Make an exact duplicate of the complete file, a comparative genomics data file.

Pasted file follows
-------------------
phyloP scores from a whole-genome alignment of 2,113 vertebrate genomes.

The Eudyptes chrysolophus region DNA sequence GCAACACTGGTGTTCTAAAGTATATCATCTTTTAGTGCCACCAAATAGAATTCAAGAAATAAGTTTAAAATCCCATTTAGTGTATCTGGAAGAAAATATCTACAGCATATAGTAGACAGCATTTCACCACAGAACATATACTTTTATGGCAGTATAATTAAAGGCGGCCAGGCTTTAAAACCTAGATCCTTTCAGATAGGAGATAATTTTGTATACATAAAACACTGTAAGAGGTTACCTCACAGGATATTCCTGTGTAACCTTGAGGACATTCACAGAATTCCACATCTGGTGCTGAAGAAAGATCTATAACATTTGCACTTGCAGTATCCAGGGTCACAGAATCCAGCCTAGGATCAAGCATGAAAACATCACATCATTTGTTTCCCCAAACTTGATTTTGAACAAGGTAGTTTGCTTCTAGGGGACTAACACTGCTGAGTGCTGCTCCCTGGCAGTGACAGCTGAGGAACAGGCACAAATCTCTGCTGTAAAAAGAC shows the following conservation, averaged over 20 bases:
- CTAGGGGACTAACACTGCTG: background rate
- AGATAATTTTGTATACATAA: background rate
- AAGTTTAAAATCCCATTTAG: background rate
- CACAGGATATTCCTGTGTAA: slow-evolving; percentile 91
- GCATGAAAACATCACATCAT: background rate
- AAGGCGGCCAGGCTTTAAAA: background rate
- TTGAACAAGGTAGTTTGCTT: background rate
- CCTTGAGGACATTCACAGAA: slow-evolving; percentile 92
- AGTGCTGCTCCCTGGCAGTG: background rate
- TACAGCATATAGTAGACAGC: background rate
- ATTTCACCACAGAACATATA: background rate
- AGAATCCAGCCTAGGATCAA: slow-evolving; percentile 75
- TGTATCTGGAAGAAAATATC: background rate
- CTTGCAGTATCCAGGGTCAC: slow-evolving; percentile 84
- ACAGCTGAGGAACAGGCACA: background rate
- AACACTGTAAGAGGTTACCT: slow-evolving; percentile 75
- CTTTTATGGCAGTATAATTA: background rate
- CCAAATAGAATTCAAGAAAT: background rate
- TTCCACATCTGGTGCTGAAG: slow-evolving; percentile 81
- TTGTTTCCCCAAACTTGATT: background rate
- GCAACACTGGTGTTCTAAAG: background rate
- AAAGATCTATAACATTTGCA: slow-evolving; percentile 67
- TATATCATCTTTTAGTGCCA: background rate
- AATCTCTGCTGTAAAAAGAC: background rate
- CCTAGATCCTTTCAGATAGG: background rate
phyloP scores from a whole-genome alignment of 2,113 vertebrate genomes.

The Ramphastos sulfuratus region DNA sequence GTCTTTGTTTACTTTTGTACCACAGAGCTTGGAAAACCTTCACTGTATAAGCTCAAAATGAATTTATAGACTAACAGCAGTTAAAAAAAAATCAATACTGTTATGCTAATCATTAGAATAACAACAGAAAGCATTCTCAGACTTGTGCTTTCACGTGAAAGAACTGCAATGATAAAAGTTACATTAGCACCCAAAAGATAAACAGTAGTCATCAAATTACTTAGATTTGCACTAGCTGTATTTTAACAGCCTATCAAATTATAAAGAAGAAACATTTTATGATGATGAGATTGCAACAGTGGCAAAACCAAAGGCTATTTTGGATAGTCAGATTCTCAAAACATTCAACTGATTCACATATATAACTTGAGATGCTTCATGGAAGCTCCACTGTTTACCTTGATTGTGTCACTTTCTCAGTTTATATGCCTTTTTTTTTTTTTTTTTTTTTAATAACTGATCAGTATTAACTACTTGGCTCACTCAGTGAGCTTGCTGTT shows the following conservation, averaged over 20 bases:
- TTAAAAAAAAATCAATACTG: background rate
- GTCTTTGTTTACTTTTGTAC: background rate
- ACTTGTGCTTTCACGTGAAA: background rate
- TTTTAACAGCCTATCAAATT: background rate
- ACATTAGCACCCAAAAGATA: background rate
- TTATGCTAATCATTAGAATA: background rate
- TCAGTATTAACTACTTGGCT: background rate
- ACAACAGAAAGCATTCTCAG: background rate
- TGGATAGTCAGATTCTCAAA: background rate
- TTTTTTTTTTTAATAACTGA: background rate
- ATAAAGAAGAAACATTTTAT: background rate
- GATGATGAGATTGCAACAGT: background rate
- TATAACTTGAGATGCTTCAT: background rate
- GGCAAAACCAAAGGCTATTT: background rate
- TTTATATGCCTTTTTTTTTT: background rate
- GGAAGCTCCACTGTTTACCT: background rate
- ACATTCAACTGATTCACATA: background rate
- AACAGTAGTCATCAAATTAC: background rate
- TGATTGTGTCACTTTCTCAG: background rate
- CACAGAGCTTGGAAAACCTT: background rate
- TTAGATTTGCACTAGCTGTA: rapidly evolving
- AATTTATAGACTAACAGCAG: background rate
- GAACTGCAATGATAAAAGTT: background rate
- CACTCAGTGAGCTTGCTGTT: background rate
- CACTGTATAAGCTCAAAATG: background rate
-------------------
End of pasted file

phyloP scores from a whole-genome alignment of 2,113 vertebrate genomes.

The Eudyptes chrysolophus region DNA sequence GCAACACTGGTGTTCTAAAGTATATCATCTTTTAGTGCCACCAAATAGAATTCAAGAAATAAGTTTAAAATCCCATTTAGTGTATCTGGAAGAAAATATCTACAGCATATAGTAGACAGCATTTCACCACAGAACATATACTTTTATGGCAGTATAATTAAAGGCGGCCAGGCTTTAAAACCTAGATCCTTTCAGATAGGAGATAATTTTGTATACATAAAACACTGTAAGAGGTTACCTCACAGGATATTCCTGTGTAACCTTGAGGACATTCACAGAATTCCACATCTGGTGCTGAAGAAAGATCTATAACATTTGCACTTGCAGTATCCAGGGTCACAGAATCCAGCCTAGGATCAAGCATGAAAACATCACATCATTTGTTTCCCCAAACTTGATTTTGAACAAGGTAGTTTGCTTCTAGGGGACTAACACTGCTGAGTGCTGCTCCCTGGCAGTGACAGCTGAGGAACAGGCACAAATCTCTGCTGTAAAAAGAC shows the following conservation, averaged over 20 bases:
- CTAGGGGACTAACACTGCTG: background rate
- AGATAATTTTGTATACATAA: background rate
- AAGTTTAAAATCCCATTTAG: background rate
- CACAGGATATTCCTGTGTAA: slow-evolving; percentile 91
- GCATGAAAACATCACATCAT: background rate
- AAGGCGGCCAGGCTTTAAAA: background rate
- TTGAACAAGGTAGTTTGCTT: background rate
- CCTTGAGGACATTCACAGAA: slow-evolving; percentile 92
- AGTGCTGCTCCCTGGCAGTG: background rate
- TACAGCATATAGTAGACAGC: background rate
- ATTTCACCACAGAACATATA: background rate
- AGAATCCAGCCTAGGATCAA: slow-evolving; percentile 75
- TGTATCTGGAAGAAAATATC: background rate
- CTTGCAGTATCCAGGGTCAC: slow-evolving; percentile 84
- ACAGCTGAGGAACAGGCACA: background rate
- AACACTGTAAGAGGTTACCT: slow-evolving; percentile 75
- CTTTTATGGCAGTATAATTA: background rate
- CCAAATAGAATTCAAGAAAT: background rate
- TTCCACATCTGGTGCTGAAG: slow-evolving; percentile 81
- TTGTTTCCCCAAACTTGATT: background rate
- GCAACACTGGTGTTCTAAAG: background rate
- AAAGATCTATAACATTTGCA: slow-evolving; percentile 67
- TATATCATCTTTTAGTGCCA: background rate
- AATCTCTGCTGTAAAAAGAC: background rate
- CCTAGATCCTTTCAGATAGG: background rate
phyloP scores from a whole-genome alignment of 2,113 vertebrate genomes.

The Ramphastos sulfuratus region DNA sequence GTCTTTGTTTACTTTTGTACCACAGAGCTTGGAAAACCTTCACTGTATAAGCTCAAAATGAATTTATAGACTAACAGCAGTTAAAAAAAAATCAATACTGTTATGCTAATCATTAGAATAACAACAGAAAGCATTCTCAGACTTGTGCTTTCACGTGAAAGAACTGCAATGATAAAAGTTACATTAGCACCCAAAAGATAAACAGTAGTCATCAAATTACTTAGATTTGCACTAGCTGTATTTTAACAGCCTATCAAATTATAAAGAAGAAACATTTTATGATGATGAGATTGCAACAGTGGCAAAACCAAAGGCTATTTTGGATAGTCAGATTCTCAAAACATTCAACTGATTCACATATATAACTTGAGATGCTTCATGGAAGCTCCACTGTTTACCTTGATTGTGTCACTTTCTCAGTTTATATGCCTTTTTTTTTTTTTTTTTTTTTAATAACTGATCAGTATTAACTACTTGGCTCACTCAGTGAGCTTGCTGTT shows the following conservation, averaged over 20 bases:
- TTAAAAAAAAATCAATACTG: background rate
- GTCTTTGTTTACTTTTGTAC: background rate
- ACTTGTGCTTTCACGTGAAA: background rate
- TTTTAACAGCCTATCAAATT: background rate
- ACATTAGCACCCAAAAGATA: background rate
- TTATGCTAATCATTAGAATA: background rate
- TCAGTATTAACTACTTGGCT: background rate
- ACAACAGAAAGCATTCTCAG: background rate
- TGGATAGTCAGATTCTCAAA: background rate
- TTTTTTTTTTTAATAACTGA: background rate
- ATAAAGAAGAAACATTTTAT: background rate
- GATGATGAGATTGCAACAGT: background rate
- TATAACTTGAGATGCTTCAT: background rate
- GGCAAAACCAAAGGCTATTT: background rate
- TTTATATGCCTTTTTTTTTT: background rate
- GGAAGCTCCACTGTTTACCT: background rate
- ACATTCAACTGATTCACATA: background rate
- AACAGTAGTCATCAAATTAC: background rate
- TGATTGTGTCACTTTCTCAG: background rate
- CACAGAGCTTGGAAAACCTT: background rate
- TTAGATTTGCACTAGCTGTA: rapidly evolving
- AATTTATAGACTAACAGCAG: background rate
- GAACTGCAATGATAAAAGTT: background rate
- CACTCAGTGAGCTTGCTGTT: background rate
- CACTGTATAAGCTCAAAATG: background rate